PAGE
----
DAV Members Awarded Congressional Gold Medal, Bronze Star
By Ashleigh Bryant
Department of Washington Commander Ryan Nabors, left, with Nisei Veteran Joe Saito at the presentation of the Congressional Gold Medal in Seattle.
The Congressional Gold Medal, the highest honor awarded by Congress, has been bestowed upon a special group of World War II veterans in Seattle. Ninety-five Nisei (second-generation Japanese-American) veterans were honored with the Congressional Gold Medal for their service in World War II. Eighteen veterans also received the Bronze Star for valor.
Of the 95 veterans, 20 are DAV members from Washington state, including half of the Bronze Star recipients.
“Even after so many years, it is wonderful to see these veterans honored for their service and sacrifice,” said National Adjutant Arthur H. Wilson. “We are incredibly proud to have so many of these brave individuals in the fold of our membership.”
In September 2010, Congress passed legislation that awarded the Congressional Gold Medal to the Nisei veterans, and President Obama signed the bill into law in November 2011. Twenty-six veterans, six widows and more than 320 family members from the Washington Nisei Veterans Committee attended the bill signing and initial award ceremony.
Since many of the living Nisei veterans were unable to attend the formal presentation because of scheduling and health concerns, a second ceremony was held in Seattle to afford the veterans an opportunity to receive their awards in person.
Japanese Americans were not initially allowed to join the military following the attack by Japan on Pearl Harbor on December 7, 1941. Many Nisei along the West Coast were interned in camps and treated as possible enemies. Eventually, some Japanese-American men either volunteered or were drafted from the internment camps to take part in the military campaign.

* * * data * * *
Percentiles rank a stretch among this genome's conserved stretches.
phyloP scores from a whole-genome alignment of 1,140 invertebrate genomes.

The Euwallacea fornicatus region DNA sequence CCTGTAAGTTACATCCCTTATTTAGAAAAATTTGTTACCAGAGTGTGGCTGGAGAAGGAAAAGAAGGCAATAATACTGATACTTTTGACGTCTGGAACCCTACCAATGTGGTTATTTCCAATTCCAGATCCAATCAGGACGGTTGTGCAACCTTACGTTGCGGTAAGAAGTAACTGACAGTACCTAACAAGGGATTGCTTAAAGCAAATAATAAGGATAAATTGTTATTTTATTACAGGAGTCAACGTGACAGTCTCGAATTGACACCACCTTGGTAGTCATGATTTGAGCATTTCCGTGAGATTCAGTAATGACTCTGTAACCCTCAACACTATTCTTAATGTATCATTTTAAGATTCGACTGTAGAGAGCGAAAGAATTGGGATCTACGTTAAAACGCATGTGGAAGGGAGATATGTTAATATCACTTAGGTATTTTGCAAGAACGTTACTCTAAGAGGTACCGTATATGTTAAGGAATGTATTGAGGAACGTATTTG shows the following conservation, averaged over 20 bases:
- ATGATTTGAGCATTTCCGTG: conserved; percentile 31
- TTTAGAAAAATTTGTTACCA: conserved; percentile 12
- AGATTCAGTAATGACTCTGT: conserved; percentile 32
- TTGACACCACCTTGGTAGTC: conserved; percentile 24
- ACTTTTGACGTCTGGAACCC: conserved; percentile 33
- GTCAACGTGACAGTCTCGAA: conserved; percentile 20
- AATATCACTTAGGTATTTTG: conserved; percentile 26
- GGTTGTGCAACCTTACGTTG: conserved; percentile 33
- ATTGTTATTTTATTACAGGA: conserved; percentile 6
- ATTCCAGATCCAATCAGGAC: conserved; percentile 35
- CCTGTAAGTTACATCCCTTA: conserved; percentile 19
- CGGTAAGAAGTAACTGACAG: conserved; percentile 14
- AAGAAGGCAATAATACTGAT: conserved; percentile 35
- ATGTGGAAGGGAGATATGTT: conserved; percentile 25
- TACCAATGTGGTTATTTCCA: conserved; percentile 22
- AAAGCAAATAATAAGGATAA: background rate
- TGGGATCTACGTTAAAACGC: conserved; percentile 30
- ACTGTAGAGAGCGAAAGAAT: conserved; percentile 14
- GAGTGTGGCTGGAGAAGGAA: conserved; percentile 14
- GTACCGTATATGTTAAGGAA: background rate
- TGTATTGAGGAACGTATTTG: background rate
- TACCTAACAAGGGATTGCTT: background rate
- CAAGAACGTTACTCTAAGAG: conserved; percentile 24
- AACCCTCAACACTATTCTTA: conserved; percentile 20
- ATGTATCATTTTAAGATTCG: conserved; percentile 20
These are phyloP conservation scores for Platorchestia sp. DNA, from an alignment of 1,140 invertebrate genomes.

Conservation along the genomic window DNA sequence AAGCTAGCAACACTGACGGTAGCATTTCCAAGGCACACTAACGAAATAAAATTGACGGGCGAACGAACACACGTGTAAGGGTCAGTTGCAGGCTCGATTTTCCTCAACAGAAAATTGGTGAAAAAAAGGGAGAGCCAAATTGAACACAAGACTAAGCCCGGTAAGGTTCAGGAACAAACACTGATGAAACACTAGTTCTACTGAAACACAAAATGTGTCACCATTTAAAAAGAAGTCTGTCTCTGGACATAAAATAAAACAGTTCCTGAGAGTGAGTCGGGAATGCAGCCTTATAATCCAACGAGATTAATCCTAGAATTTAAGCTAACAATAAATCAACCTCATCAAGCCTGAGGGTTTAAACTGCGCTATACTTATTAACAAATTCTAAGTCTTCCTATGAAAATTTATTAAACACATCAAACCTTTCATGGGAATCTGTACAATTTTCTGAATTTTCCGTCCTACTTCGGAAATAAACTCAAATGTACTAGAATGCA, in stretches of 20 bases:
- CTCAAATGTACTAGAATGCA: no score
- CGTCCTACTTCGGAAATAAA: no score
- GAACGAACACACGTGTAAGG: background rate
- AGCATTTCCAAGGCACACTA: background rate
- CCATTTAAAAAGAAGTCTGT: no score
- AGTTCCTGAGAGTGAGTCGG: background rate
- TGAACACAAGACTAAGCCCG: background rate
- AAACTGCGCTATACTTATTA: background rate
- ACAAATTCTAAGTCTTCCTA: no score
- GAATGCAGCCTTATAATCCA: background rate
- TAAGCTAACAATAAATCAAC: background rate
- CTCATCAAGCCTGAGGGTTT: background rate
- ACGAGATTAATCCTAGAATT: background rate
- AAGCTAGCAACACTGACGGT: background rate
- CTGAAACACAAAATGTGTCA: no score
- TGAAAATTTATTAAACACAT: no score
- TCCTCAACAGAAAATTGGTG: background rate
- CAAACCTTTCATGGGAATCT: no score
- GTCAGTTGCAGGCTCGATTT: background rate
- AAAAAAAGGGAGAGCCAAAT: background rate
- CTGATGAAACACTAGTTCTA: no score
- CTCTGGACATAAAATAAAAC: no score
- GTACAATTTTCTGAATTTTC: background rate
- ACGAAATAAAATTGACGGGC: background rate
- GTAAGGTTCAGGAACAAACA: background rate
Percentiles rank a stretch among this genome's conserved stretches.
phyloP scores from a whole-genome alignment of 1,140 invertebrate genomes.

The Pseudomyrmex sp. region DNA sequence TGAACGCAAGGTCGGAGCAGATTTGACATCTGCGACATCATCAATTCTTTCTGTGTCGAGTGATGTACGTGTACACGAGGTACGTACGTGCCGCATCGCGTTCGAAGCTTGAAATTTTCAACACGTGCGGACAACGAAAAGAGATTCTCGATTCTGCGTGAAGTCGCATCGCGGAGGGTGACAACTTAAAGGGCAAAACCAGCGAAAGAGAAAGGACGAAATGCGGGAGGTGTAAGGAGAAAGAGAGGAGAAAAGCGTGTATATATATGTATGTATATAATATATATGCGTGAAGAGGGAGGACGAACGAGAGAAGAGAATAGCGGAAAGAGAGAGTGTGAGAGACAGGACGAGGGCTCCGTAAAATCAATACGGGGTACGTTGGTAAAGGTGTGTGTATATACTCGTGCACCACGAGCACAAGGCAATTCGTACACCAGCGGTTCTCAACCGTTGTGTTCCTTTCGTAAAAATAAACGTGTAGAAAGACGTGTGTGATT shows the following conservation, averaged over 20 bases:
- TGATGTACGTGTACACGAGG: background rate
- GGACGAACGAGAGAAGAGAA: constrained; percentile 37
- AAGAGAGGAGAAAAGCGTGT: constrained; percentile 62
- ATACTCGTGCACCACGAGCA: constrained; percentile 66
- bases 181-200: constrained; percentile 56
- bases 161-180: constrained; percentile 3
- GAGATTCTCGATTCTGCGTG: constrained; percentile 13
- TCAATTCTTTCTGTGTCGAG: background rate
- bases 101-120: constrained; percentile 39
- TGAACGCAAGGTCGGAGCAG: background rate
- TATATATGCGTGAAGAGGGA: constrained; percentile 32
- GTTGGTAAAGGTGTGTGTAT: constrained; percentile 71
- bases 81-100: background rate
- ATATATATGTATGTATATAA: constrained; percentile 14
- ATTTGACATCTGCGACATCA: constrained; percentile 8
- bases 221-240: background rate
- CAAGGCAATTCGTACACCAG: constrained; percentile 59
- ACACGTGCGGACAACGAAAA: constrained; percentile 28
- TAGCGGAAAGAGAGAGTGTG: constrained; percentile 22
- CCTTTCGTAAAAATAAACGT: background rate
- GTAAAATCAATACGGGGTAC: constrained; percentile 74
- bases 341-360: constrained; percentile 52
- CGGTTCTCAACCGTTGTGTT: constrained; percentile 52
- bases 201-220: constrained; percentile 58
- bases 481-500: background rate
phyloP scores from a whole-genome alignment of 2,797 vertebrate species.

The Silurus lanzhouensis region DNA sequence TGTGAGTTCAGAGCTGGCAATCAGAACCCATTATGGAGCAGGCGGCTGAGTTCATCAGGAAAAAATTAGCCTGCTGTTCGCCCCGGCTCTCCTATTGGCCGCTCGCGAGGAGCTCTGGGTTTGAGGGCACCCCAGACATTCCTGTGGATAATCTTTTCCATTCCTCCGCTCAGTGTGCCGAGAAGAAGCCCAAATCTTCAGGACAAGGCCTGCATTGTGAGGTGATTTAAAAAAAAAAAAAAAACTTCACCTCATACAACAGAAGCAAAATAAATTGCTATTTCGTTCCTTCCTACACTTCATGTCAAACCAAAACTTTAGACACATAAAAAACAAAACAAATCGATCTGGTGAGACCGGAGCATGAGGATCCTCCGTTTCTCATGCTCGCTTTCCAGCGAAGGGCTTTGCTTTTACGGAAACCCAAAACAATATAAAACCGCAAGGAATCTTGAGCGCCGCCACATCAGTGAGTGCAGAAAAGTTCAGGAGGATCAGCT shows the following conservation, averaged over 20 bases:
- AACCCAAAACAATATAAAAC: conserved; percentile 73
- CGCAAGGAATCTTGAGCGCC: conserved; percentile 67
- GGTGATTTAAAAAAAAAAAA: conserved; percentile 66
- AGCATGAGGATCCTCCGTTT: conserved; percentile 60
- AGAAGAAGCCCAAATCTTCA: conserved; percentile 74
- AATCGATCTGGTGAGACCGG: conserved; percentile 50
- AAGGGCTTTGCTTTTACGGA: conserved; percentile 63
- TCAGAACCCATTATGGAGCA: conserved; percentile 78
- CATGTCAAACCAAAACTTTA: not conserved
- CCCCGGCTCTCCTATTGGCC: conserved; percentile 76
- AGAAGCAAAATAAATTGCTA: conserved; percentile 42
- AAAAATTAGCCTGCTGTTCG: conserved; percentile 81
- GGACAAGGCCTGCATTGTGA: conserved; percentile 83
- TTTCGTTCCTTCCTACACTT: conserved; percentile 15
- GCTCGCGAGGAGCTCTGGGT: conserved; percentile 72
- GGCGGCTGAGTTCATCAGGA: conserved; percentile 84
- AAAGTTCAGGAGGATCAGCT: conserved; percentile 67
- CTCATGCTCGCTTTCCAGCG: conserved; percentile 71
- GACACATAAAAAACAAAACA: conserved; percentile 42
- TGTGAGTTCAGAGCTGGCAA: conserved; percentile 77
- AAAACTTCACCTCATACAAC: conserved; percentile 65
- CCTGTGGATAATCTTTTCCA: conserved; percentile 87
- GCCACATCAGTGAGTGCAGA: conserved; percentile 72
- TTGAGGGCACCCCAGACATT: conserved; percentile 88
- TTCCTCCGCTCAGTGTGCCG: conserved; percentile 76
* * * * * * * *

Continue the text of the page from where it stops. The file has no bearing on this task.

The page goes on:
“These men not only fought the war overseas, but they faced a lot of prejudice here at home,” said Washington Headquarters Executive Director Barry Jesinoski. “This is simply the right thing to do. The years do not diminish the many sacrifices these veterans made, and years should not make us forget.”
Department of Washington Commander Ryan Nabors attended the Seattle ceremony and said the Nisei veterans leave a legacy that Americans are indebted to.
“After the event, I was honored to join with Nisei veterans and their families to thank them for their great service and talk to them about family, the friends they lost in combat and how far America has come,” said Nabors. “I was thanked by a member of the Nisei veterans community for the openness of the DAV and acceptance they feel by fellow DAV members.”
The veterans were members of the 100th Infantry Battalion, 442nd Regiment. During WWII, the Regimental Combat Team received seven Presidential Unit Citations, 21 Medals of Honor, 29 Distinguished Service Crosses, 560 Silver Stars, 4,000 Bronze Stars, 22 Legion of Merit Medals, 15 Soldier’s Medals and more than 4,000 Purple Hearts.
“The legacy of Nisei soldiers will never die because they made history, and their war record proves it,” said Nabors. “They became one of the most decorated military units in history, and that is something we as Americans can appreciate.”